Remember that there will be good and bad days, so listen to your body to determine when a run/walk is appropriate for you. If you feel heaviness and stiffness that makes it difficult to move, plan on better time when your body is more responsive.

Side shuffle with lunge

For improving speed and coordination, the side shuffle can enhance your one's agility in lateral movements (via Your House Fitness). It targets the abductor and adductor muscles in the hips for a good stretch.

A side shuffle can be an ideal warm up as it boosts your cardio fitness and flexibility (via Spotebi Fitness & Nutrition). Stand with your feet slightly wider than hip distance apart (toes pointing forward). Bend your knees and hinge at the hips (squatting with your hips over your ankles). Take a few quick steps to the left and then lunge left, and reach toward your left foot with your right hand. Repeat in the opposite direction. If a succession of quick paced steps followed by a lunge is too taxing, do a single step shuffle instead. Once in the squatting position, take just one step to the side followed by the other foot. Then, repeat on the other side.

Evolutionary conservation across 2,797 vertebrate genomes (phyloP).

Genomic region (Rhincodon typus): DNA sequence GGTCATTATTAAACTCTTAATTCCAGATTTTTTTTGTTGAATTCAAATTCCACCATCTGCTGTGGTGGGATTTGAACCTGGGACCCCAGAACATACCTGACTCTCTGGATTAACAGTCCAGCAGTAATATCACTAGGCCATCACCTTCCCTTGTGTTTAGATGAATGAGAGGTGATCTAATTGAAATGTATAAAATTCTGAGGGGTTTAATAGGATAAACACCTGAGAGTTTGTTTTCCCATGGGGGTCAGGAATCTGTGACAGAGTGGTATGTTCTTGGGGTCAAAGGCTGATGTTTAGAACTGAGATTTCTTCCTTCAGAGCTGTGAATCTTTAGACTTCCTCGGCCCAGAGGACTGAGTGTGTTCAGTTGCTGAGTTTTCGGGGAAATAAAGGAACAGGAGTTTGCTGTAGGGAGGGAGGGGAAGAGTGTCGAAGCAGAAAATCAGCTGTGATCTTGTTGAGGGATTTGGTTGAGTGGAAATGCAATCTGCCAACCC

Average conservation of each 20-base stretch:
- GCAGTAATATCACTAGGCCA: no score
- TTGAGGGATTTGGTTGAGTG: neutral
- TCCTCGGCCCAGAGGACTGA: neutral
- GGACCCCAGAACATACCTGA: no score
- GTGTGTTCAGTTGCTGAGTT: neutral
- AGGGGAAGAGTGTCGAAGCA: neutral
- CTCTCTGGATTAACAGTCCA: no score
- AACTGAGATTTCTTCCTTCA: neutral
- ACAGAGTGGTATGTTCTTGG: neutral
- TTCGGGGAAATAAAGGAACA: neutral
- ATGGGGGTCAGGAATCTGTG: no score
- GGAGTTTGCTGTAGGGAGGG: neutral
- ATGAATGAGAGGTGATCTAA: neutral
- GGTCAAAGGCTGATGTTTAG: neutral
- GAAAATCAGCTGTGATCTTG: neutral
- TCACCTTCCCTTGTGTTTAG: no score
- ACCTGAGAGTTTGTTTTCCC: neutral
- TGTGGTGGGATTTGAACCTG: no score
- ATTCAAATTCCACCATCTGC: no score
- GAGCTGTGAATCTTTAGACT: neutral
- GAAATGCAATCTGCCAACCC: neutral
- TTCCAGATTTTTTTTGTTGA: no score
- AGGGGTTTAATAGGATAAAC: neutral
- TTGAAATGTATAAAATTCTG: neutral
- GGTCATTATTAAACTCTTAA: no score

The plank is a core-strengthening exercise that also targets your hips, buttocks, obliques, and your back (via Podium Runner). And core strength is especially important for people with MS, as it helps with balance and coordination (via Everyday Health). Strengthening your hips and butt are also integral for balance and gait, via a 2021 review in the International Journal of Environmental Research and Public Health.

Start by lying on your belly, face down onto a mat (via Everyday Health). Prop yourself up onto your elbows and curl your toes under. Align your elbows below your shoulders. Press into your toes to lift yourself, while maintaining a flat back (your body is positioned in a long line, parallel to the floor). Then, squeeze your glutes and quadriceps as you hold this plank position for 10 to 15 seconds. Repeat for three to five sets. You may increase to 20-second holds as you get stronger.